You’ve said you are interested in capturing how people use Los Angeles. What uses to you see? And how have they changed over time?
If you are homeless, it’s changing. The homeless are being forced out of even sidewalks, forced into harder places. I have seen a lot of homeless people and they will have a little nook and it’s perfect. It might have been a doorway. But now there’s a fence and you can’t be in your doorway. You see all of these fences built on sidewalks. I’d say it’s even harder on the homeless than it was 10 years ago, 20 years ago. It’s so bad. All these years later, I’m still photographing the thread of homelessness.
This work takes you into some rough areas. Have you ever been threatened or mugged?
No. I did come close once. A lot of these places, there is nobody around. You could get killed and nobody would know. I went to this one spot. It was this live camp — people were there but not at the moment. I looked quickly to see if I wanted to make a picture and decided I didn’t. As I turned around to leave, I see this group of guys are coming my way. If I’d been there taking pictures and they’d come in, it could have been a bad moment. In a lot of places, people are on drugs. You can’t tell what you’ll run into.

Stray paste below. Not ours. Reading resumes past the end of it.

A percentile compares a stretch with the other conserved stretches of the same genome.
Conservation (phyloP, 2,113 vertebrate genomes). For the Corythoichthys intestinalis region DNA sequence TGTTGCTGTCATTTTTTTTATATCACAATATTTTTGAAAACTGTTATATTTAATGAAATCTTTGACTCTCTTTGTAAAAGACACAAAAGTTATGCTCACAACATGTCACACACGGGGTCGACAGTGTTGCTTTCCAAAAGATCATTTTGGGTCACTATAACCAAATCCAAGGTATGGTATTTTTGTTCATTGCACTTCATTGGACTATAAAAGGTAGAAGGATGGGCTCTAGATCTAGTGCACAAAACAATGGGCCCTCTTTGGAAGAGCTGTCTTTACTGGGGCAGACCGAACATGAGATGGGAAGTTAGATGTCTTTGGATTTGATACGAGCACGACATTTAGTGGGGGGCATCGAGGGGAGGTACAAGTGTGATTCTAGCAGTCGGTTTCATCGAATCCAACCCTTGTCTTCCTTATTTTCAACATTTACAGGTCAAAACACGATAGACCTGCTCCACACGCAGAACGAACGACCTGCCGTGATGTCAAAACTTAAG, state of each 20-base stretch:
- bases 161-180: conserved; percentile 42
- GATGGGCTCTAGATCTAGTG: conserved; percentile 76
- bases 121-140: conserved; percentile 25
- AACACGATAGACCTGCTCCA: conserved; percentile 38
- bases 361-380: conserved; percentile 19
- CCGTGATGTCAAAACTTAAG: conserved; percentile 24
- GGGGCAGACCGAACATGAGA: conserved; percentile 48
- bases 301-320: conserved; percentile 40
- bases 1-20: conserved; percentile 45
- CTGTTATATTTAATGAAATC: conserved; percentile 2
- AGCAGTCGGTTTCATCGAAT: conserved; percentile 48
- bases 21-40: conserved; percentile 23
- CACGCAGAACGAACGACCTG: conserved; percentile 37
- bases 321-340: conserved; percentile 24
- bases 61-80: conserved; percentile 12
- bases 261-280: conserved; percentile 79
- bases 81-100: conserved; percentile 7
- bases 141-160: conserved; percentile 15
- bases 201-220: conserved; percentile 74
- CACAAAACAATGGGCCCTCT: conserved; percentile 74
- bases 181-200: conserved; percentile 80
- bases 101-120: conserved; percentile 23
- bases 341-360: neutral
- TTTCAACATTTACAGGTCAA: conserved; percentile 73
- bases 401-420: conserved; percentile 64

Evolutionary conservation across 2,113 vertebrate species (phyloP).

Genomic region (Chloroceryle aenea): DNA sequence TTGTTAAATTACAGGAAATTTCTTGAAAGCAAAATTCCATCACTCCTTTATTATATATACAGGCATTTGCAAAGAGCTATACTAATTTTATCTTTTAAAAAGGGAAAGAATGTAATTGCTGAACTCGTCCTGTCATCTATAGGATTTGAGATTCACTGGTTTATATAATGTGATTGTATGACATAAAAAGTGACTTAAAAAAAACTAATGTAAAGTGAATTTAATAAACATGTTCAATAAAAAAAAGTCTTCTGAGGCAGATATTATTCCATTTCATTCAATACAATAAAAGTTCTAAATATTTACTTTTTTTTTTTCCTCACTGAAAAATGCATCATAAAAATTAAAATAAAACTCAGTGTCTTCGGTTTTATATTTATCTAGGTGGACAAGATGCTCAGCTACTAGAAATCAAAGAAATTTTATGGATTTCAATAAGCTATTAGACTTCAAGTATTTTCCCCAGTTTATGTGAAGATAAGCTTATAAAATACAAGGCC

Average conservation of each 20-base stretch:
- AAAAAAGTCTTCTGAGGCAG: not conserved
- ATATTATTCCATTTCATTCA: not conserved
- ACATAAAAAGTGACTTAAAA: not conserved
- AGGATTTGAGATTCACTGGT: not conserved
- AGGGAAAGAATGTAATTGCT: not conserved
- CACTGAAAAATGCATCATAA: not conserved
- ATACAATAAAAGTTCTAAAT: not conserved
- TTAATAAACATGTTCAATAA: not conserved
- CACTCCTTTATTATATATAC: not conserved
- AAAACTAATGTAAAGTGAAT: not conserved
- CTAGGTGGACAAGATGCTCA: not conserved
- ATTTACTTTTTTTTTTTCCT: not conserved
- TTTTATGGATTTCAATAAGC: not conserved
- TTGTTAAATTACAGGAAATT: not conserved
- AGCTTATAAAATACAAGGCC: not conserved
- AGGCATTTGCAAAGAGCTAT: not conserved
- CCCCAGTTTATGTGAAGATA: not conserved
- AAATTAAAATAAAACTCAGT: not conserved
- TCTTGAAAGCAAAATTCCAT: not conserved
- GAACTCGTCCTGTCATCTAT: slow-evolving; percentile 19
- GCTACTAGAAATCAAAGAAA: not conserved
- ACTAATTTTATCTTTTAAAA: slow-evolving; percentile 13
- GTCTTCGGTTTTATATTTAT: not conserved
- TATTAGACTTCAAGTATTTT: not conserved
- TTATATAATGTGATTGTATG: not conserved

But I do have an interesting story. I was out a couple of years ago — I had gone to this area many times to make a picture but had never made a picture. As I was walking out, I saw this guy walking in and he had a camera, a Leica. We bump into each other and chatted. He asks me what I’m taking pictures of. I said, “Fences.” He said, “I’m taking pictures of fences too.” He asks me my name and I told him. He says, “I just bought your book!” He was a young guy and he was like, “Do you mind if I take a picture of you?” So he took a picture of me.
What’s inspiring you about L.A. at this time?
My new screen. Now I have another tool and it gives me the freedom to try to photograph lots of different things. It means going back to a lot of the places that I tried to photograph before, didn’t photograph, but now I’m photographing with the screen. I made the picture one way; now I go back and look another way. I was born and raised in L.A. It became like my studio. I love the idea that L.A. is so rich, that I haven’t exhausted it. Because how can you exhaust L.A.?
“Anthony Hernandez: Screened Pictures”
Where: Kayne Griffin Corcoran, 1201 S. La Brea Ave., Mid-Wilshire, Los Angeles
When: Through Aug. 31